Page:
What does a Thai person look like? How do expectations about citizenship create an ethicized cultural phenotype? In our Identities article, ‘Turbaned northern Thai-ness: selective transnationalism, situational ethnicity and local cultural intimacy among Chiang Mai Punjabis’, we explore family histories, selective transnationalism and regional Lanna identities among Thai citizens with Punjabi heritage and selective cultural identity. This article argues that Punjabi Thais maintain their networks and cultural connections with a historic ancestral homeland, but they also cultivate forms of local cultural intimacy in ways which leapfrog the linguistic and cultural hegemony of Thai national identity. In other words, despite their non-Thai appearance, these Punjabi Thais have deeply local cultural knowledge, speak Northern Thai language fluently and have Northern Thai cultural sensibilities.
The family roots in Northern Thailand have been planted for over a century. Echer Singh is the first Punjabi trader who settled in Chiang Mai in 1905. He participated in the cross-border trade, importing fabric from India and Burma to sell in Chiang Mai. Most Punjabis in Chiang Mai had migrated from the same villages. Later the Punjabis established the Gurdwara Temple which is not only a centre for ritual practices and social events, but it also serves as a space where the Punjabis affirm their communal ties, social relations and economic networks. With the first generation of Punjabis already established in the fabric business, it was easier for newcomers to enter the trade by earning credit from the owner. The newcomers sought new markets in rural areas, carrying their loads of fabric by bicycle. The Punjabi merchants could accumulate capital by selling their goods with installment plans and later with extended loans to their customers.
Punjabis in Chiang Mai assimilated into the local society while they strengthened their social ties with India through marriage. However, the transnational space connecting between the communities from India and Thailand are ambivalent. One Punjabi Thai businessman has chosen to identify himself as a Thai citizen with an attachment to Thailand rather than India.
For immigrants, the important processes of their settlement are adaptation and localisation. Punjabis Thais in Chiang Mai were fluent in Central Thai, Northern Thai language and cultural practices. They adapted with local conditions and ways of life, especially food. Punjabi families cook northern Thai food and Punjabi food on a daily basis. A Namdhari Sikh married a Punjabi Northern Thai woman learned to enjoy Northern Thai cuisine such as khao soi, kaeng hang-le and kaeng ho.
Chiang Mai Punjabis create transnational ties through physical and virtual connection such as marriage, education, religion practices and media consumption. These transnational practices are supported by assimilation processes since Indian immigrants integrate with Thai society through marriage and community engagement. The Indian diaspora community in Thailand selectively retains a distinct appearance through sartorial choices in the secular public sphere and especially through their religious gatherings and participation in rituals.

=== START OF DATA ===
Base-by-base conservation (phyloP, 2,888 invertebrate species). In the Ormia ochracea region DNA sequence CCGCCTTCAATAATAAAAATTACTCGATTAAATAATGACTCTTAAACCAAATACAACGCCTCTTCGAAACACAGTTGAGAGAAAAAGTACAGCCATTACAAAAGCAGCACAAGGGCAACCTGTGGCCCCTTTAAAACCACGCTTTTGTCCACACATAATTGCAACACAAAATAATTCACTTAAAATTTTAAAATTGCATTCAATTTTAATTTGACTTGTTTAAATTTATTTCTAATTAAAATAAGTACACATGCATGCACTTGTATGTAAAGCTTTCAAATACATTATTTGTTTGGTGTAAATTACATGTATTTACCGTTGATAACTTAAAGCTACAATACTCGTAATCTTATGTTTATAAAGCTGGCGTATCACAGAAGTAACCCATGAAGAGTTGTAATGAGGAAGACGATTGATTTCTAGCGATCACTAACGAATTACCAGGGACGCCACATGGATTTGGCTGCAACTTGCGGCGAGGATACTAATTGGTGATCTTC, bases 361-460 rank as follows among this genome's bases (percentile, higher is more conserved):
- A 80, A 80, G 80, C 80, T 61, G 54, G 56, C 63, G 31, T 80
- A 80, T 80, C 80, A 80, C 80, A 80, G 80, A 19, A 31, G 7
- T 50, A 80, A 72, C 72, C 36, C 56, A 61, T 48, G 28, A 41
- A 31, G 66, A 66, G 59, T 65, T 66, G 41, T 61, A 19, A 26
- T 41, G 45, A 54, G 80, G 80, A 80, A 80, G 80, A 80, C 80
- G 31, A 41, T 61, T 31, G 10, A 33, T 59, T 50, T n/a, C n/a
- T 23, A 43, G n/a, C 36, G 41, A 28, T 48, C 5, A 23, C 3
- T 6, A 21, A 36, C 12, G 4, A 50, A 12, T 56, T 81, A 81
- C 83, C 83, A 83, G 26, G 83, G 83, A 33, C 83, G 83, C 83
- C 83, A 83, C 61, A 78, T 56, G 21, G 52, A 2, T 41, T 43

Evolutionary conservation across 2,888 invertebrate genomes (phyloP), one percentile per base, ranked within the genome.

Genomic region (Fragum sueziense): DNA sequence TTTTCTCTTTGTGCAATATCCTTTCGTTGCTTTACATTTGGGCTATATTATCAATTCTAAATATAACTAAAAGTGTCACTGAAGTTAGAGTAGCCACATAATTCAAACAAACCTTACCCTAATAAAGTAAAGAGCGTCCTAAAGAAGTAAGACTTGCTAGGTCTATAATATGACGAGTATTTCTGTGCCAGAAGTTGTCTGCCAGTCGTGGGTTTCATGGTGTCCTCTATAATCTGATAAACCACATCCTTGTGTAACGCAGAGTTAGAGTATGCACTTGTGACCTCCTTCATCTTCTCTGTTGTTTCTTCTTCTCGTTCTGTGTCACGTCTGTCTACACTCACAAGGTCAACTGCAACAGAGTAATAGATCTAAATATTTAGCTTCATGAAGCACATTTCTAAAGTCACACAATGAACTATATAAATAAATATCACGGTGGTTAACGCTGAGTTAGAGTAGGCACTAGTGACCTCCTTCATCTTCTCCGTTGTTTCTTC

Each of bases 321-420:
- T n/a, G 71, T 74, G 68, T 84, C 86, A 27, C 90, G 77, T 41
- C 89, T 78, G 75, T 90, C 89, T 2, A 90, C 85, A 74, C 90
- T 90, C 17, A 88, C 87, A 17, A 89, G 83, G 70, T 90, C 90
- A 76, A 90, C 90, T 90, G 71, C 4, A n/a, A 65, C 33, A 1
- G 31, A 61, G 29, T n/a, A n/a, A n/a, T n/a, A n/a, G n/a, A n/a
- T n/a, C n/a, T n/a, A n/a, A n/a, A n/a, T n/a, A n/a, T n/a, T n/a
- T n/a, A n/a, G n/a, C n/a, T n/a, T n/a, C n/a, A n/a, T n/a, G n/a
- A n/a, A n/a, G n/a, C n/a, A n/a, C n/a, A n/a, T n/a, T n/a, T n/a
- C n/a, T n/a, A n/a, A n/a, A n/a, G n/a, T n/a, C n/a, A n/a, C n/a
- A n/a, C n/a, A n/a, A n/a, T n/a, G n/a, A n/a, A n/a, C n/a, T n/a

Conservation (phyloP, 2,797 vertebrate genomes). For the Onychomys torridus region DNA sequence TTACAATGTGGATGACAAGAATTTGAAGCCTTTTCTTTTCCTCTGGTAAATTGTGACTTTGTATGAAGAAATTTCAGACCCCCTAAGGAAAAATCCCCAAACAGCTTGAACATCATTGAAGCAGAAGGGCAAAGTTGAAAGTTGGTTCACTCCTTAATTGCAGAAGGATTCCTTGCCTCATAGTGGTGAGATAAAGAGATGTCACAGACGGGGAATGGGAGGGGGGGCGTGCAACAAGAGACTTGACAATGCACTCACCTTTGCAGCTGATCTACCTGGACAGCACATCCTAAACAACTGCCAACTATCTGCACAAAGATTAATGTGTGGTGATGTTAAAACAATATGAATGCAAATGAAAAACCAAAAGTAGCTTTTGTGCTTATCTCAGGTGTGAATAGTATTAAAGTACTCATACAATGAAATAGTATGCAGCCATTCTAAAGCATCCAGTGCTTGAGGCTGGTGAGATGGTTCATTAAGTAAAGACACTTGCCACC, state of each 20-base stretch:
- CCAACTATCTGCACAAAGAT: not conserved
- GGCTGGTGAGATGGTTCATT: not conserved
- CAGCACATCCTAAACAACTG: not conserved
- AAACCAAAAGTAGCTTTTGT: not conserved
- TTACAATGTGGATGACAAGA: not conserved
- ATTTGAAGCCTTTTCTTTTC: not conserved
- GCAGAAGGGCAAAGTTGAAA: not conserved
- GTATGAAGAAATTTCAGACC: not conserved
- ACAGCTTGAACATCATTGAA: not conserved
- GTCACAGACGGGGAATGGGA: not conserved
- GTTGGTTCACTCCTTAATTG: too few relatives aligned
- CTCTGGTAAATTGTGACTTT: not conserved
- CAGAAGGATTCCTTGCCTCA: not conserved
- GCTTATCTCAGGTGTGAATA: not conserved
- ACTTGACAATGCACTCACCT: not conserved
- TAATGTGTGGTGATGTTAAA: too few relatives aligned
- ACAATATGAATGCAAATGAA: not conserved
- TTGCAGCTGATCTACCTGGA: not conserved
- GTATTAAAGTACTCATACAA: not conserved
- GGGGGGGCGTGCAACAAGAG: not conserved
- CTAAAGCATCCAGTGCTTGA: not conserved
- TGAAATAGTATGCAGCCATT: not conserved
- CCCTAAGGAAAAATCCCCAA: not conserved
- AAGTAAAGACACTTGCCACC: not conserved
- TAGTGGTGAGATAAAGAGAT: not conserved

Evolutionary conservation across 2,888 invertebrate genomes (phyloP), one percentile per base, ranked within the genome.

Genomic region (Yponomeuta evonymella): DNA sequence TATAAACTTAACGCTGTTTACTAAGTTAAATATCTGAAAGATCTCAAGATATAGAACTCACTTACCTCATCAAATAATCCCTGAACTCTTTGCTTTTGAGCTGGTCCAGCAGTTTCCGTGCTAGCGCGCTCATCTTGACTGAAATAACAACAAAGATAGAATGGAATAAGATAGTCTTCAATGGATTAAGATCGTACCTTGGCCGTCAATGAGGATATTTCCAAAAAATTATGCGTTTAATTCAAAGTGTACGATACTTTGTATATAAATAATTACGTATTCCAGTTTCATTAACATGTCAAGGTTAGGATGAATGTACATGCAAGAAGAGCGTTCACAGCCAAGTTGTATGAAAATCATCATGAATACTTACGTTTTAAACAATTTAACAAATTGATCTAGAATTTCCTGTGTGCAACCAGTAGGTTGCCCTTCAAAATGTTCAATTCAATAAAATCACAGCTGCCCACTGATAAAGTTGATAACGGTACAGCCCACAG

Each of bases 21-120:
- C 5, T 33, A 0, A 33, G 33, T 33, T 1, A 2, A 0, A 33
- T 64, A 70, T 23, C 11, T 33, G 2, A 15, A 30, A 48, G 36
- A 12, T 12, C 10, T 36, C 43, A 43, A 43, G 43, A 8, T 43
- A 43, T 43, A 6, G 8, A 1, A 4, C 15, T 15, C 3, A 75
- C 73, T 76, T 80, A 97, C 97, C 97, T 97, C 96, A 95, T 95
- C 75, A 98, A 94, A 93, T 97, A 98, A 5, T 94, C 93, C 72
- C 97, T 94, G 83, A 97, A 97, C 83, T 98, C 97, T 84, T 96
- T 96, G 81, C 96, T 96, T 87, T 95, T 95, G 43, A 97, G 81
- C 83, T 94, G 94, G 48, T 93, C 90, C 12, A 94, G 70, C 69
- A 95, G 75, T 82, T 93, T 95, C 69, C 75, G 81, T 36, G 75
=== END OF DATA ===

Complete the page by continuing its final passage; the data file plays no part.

Chiang Mai Punjabis have gone beyond strengthening co-ethnic social relations within Indian communities. They have also developed social relations with the Thai populace as well as the Thai royal family through social initiatives and development projects. They constructed the 'Chansom Memorial Bridge', participate as volunteers in various social activities and support marginalized people in Chiang Mai.
This research illustrates that multiple citizenship, rather than dichotomizing allegiance, shows the multifaceted and overlapping natures of social identity, economic and social practices. Diasporic practices, for our interlocutors, reinforce Chiang Mai Punjabi’s practical attachment to Lanna language and culture. Northern Thai social identity presents a meaningful form of rootedness, which is based on language, friendship and everyday social connection. For Chiang Mai Punjabis and their local community, Northern Thai identity is not bureaucratically formed or a citizenship presented on paper; it is tasteful, tactile and real.
Image credit: Indian community in Chiang Mai. Used with permission.
Blog post by Arratee Ayuttacorn, Chiang Mai University, Thailand
Read the Identities article:
Ayuttacorn, Arratee, Ferguson, Jane M., Svetamra, Ariya, Santasombat, Yos and Lee, Kian Cheng. (2023). Turbaned Northern Thai-ness: selective transnationalism, situational ethnicity and local cultural intimacy among Chiang Mai Punjabis. Identities: Global Studies in Culture and Power. DOI: 10.1080/1070289X.2023.2182962
Read further in Identities:
Integration, transnationalism and transnational Islam
Mimetic minorities: national identity and desire on Thailand's fringe
Border dispositifs and border effects. Exploring the nexus between transnationalism and border studies
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